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You are why we do what we do - report, describe, comment, review. It is to bring to your eyes just what life is like for believers across Asia that we publish UCAN.
But as you know, the effort needs to be sustained if it is to have continuing effect.
UCAN publishes some 150 stories a week in four languages across six websites. We are grateful to benefactors in Europe and the US who support us. But those countries and the Church there are under increasing financial strain and their generosity no longer covers our costs.
We need financial help from our readers to sustain our efforts. Our reporters, editors, video producers and photographers all have families and we need to support them. They do excellent jobs, but they can't do their jobs for nothing.
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Thanks in anticipation.
Fr. Michael Kelly SJ
The Call To Be A Disciple
- February 18, 2011
What is revealed now is the âcost of discipleshipâ. It means that the disciple must follow Jesus by disowning himself and taking up his cross. Everyone knew what âcarrying the crossâ implied: they had seen brigands and political prisoners dragging their cross to the place of execution in this most shameful and painful of Roman punishments. But what does giving up of oneâs self mean? How does one disown oneself? It meant that the self has no value in front of Godâs will. Therefore what God wants must always take precedence over what our natural inclination would be.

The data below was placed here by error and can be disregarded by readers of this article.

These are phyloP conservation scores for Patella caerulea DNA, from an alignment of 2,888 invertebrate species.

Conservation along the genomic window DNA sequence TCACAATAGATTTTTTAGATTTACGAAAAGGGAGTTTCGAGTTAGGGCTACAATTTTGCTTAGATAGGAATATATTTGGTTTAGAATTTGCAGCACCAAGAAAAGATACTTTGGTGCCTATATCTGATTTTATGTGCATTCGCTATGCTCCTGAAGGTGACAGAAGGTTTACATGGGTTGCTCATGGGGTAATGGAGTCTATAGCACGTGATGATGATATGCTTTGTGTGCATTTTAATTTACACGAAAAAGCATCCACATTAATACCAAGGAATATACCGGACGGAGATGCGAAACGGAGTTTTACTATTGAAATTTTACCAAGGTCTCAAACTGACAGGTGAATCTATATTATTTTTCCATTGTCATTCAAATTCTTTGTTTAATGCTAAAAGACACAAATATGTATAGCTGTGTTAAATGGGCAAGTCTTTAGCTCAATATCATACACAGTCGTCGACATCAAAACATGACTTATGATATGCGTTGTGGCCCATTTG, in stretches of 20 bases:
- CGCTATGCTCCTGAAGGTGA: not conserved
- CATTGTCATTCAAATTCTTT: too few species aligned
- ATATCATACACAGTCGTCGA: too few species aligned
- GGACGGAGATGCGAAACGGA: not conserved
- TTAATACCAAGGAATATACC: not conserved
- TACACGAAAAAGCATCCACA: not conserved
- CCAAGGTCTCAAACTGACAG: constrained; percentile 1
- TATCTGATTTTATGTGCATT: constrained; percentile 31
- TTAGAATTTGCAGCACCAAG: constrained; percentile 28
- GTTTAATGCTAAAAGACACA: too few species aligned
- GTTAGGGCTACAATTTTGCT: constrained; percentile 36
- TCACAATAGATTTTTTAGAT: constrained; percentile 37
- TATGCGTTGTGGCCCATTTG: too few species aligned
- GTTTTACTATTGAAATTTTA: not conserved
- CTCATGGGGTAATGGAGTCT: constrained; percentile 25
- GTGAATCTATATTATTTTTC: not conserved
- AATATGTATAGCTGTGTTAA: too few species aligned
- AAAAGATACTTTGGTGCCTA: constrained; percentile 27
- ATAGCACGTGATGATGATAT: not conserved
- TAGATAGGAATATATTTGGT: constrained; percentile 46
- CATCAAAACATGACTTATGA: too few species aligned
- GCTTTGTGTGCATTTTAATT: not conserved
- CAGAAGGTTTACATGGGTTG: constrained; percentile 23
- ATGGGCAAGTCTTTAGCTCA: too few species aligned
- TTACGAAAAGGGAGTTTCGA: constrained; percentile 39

Our natural inclination is to expand the claims of self, through wealth and power, through knowledge and influence or âto win the whole worldâ as the Gospel terms it. It often happens that in doing so we give up what God wants of us. We lose sight of our âtrue selfâ in the pursuit of temporal ambition. So, the Gospel asks, of what use is it to win the whole world at the cost of our true self?
The reward for clinging to our true self will come to us at the end of time, when we are acknowledged and praised by Christ in glory and in the company of his angels â a symbolic way of saying that this fulfillment is the result of being true to ourselves, in spite of the difficulties and sufferings that we encountered every day as we carry our cross through life.
The predictions of his forthcoming passion which Jesus makes, and by implication, the kind of life his disciple is called to, will be repeated again and again on his journey to Jerusalem. This actual journey had a deeper meaning; it indicated the purpose of Jesusâs life. Not fame and power, but a painful and infamous death, which God would transform into a life-giving experience, the resurrection.